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Just over a month ago, I started at Capco as a data scientist. Having joined the company virtually and in the middle of the UK’s coronavirus lockdown, I was a little nervous and apprehensive about what my new job might be like. For the past two years I’d been trying to set up a tech start-up in the pharmaceutical industry (with all the crazy ups and downs that start-up life brings) so starting at a consultancy was going to be a huge culture shock, surely?
Wrong. Joining Capco has been a joy so far, and much easier than I could have imagined. All my colleagues have been incredibly friendly and welcoming, despite not having a chance to meet in person yet. I received several messages out of the blue in the first few weeks along the lines of ‘I’ve heard you’ve just started! It would be great to get to know you over a virtual coffee’.
Capco feels like as much of a start-up as it is possible for a consultancy to be. I mainly use Slack to communicate with my new colleagues; upon joining I was issued with a brand-new MacBook; and installing the software I need to develop code has been a far cry from the ‘firewall hell’ I’ve experienced while working for other companies.
Another plus has been how quickly I have been assigned onto a project and already started working on some very exciting things. The data science function here is growing incredibly fast, so there are lots of opportunities to develop and progress.
You might be thinking, “Why would a data scientist join a consultancy rather than a trendy tech start-up?” Through many conversations with recruiters prior to joining, I discovered that there are two main career paths in data science (although they are certainly not mutually exclusive):
1. Data science consultant: being able to develop good machine learning (ML) models is clearly important but the premium is put on your commercial awareness. This means not only knowing the most efficient and impactful way to approach a specific problem but knowing the best problem to work on in the first place. Being able to present your findings in a way which non-technical people are able to understand is also crucial.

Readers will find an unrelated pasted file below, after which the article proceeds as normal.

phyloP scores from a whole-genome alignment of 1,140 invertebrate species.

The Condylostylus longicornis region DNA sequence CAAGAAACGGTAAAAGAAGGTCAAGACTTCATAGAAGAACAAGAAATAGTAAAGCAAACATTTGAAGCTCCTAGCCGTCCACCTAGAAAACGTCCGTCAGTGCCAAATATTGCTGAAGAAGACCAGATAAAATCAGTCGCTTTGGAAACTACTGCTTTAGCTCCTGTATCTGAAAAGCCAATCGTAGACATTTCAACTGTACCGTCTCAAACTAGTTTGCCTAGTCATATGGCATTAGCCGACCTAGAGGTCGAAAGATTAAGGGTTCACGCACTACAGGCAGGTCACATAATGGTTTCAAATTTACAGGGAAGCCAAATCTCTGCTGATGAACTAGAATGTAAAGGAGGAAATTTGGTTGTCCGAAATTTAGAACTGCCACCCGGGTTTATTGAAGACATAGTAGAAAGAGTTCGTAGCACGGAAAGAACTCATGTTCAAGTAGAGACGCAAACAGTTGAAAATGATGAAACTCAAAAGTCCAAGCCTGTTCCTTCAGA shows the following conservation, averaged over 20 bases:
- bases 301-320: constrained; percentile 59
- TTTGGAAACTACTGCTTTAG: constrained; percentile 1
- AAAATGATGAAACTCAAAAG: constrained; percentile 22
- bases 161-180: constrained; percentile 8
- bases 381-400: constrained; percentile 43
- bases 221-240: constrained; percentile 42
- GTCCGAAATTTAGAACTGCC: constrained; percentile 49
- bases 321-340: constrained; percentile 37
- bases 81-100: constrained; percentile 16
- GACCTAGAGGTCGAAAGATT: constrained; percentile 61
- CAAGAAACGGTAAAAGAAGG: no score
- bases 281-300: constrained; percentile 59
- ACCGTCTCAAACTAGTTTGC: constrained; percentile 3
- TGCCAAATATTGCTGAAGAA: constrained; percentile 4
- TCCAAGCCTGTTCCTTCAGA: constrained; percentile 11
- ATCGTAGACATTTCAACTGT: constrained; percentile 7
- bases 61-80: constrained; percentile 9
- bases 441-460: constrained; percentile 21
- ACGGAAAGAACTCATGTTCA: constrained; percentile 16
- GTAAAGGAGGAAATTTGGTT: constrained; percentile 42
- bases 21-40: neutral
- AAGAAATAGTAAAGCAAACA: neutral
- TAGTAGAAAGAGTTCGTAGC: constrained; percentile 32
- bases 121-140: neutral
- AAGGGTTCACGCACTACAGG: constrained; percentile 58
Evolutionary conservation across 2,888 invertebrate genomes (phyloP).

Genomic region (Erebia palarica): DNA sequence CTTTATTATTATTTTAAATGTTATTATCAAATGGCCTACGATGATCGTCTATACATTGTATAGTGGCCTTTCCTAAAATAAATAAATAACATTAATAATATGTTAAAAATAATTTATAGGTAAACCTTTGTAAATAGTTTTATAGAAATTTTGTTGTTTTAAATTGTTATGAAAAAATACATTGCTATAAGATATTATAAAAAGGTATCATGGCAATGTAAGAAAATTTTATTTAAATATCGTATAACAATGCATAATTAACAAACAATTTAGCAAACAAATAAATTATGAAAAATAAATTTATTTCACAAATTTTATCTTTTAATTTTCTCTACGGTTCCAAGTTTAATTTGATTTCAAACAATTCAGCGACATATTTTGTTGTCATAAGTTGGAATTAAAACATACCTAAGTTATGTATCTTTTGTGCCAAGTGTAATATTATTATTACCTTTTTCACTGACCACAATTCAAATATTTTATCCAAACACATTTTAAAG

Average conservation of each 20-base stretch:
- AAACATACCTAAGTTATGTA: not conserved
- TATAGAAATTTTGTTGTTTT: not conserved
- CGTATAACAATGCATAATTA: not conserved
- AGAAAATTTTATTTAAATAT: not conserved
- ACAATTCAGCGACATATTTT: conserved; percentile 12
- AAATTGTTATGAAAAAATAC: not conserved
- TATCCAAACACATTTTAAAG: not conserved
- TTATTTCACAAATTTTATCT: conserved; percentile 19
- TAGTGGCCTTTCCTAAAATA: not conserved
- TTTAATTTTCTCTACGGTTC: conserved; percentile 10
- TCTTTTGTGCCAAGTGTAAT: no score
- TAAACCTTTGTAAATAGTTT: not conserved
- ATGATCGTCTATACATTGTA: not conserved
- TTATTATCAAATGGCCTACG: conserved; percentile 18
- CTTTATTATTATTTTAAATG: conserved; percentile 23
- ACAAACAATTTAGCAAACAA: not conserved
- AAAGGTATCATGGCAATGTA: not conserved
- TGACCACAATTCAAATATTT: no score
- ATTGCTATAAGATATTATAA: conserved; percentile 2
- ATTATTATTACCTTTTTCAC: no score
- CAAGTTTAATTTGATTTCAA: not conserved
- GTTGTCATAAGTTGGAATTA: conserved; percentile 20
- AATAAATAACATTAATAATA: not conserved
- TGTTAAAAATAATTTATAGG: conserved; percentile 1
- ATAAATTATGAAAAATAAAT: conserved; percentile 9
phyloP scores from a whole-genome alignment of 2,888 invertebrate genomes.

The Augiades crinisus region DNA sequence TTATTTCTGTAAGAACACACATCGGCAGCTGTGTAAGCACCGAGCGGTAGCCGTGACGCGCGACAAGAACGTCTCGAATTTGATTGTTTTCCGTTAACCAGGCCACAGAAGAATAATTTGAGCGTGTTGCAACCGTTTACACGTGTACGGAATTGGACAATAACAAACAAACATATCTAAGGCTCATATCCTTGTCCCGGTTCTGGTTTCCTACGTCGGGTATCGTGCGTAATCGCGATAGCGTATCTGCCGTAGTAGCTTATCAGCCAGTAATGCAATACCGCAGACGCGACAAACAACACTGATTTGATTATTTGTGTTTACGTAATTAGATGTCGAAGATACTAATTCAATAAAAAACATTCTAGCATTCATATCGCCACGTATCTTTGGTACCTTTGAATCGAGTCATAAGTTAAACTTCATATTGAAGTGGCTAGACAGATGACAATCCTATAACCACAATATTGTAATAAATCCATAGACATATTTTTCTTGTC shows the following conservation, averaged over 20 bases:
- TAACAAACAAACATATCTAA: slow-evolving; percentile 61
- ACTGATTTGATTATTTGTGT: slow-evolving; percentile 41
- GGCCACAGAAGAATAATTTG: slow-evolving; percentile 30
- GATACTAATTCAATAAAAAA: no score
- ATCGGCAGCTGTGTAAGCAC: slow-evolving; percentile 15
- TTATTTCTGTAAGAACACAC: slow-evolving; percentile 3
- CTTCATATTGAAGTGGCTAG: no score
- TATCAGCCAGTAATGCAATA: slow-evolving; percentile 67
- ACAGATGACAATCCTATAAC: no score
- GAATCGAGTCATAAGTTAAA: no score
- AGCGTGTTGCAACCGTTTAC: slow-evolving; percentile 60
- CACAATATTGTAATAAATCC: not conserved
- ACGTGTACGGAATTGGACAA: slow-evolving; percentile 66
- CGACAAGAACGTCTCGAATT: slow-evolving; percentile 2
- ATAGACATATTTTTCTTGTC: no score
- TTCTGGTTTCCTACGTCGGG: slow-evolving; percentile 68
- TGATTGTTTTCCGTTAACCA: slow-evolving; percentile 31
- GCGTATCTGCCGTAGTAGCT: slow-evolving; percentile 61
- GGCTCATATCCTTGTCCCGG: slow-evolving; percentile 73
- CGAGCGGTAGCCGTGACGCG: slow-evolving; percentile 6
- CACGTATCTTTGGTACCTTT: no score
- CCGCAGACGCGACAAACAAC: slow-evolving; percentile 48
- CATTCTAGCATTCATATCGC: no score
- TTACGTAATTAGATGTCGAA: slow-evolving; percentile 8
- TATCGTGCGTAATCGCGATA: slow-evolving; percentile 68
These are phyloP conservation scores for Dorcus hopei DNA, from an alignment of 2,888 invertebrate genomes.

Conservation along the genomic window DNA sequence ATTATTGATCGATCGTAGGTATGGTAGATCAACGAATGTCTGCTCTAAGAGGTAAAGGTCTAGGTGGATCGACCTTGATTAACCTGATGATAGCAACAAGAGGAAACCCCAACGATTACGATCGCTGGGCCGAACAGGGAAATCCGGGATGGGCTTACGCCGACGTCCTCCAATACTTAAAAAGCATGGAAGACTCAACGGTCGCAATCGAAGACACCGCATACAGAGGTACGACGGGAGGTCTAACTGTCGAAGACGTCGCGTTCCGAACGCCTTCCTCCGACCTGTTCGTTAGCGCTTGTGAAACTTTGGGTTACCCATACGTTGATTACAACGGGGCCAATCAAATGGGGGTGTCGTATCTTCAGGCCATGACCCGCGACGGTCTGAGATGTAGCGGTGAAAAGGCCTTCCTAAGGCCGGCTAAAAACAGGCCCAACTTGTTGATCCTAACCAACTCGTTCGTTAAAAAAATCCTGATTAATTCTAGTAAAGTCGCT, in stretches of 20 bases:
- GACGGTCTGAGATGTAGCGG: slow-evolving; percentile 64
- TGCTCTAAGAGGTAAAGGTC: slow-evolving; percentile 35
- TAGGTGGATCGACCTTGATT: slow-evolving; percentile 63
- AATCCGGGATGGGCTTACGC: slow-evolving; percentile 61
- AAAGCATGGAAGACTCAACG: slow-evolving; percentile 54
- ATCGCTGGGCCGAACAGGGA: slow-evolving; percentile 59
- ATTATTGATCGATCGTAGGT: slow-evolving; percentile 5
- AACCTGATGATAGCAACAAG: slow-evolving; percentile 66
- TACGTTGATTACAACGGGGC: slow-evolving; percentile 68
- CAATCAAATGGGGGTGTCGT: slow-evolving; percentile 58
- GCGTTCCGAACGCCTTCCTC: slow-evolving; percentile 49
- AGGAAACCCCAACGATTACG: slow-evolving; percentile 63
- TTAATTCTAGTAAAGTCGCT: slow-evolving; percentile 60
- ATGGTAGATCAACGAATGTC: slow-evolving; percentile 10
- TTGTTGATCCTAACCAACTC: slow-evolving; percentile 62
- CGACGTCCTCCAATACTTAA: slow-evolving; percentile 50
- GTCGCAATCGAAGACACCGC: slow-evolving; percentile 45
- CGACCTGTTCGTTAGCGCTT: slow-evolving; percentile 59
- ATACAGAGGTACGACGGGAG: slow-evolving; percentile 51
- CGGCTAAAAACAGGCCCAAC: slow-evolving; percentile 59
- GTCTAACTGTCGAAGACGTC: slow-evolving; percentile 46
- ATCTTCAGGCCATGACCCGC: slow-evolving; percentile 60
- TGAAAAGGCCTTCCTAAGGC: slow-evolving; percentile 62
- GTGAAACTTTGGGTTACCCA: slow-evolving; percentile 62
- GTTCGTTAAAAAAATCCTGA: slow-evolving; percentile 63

2. Data scientist in a product team in a company: good ML skills are expected but there is an increasing focus on good software development skills in these roles, such as being able to write production-ready code, to deploy models into the cloud, DevOps, etc.
Now, both types of role clearly have their pros and cons. I think in the long-term the skills learnt by being a data science consultant will be more valuable, however. Increasingly, many aspects of ML are being automated and democratised. There has been a rise in so-called AutoML, meaning it is becoming increasingly easy to train a machine learning model from available data. Cloud computing services such as AWS and Azure have also made it progressively easier to deploy machine learning models after they have been trained. Both these trends are likely to accelerate. What is NOT becoming automated is the ability to combine a technical understanding of what’s possible with a commercial understanding of the immediate business need. This is exactly the skill set you develop as a data science consultant.
To give a specific example, building time series machine learning models used to be one of the harder things that you could do as a data scientist. You had to worry about stationarity of the dataset, how to split the dataset into train and test sets (more complicated than traditional ML models) and the fact that often the uncertainty around your prediction is as important as the prediction itself. In the last couple of years though, Facebook has released an open-source time-series forecasting package called Prophet which was developed from a number of use cases at Facebook. Likewise, Amazon has released Amazon Forecast which Amazon use to forecast demand for their products. It is now easier than ever to build a time series model but knowing the business problem to solve has not got any easier.
I’m looking forward to learning and applying these skills within financial services. The industry has been relatively slow to adopt machine learning methods which means that there are lots of opportunities for adding value. On my current project, I’m using natural language processing to help with data management at a large bank.
Please feel free to reach out to me on LinkedIn or email, Edward.email@example.com, if you want to learn more about life at Capco.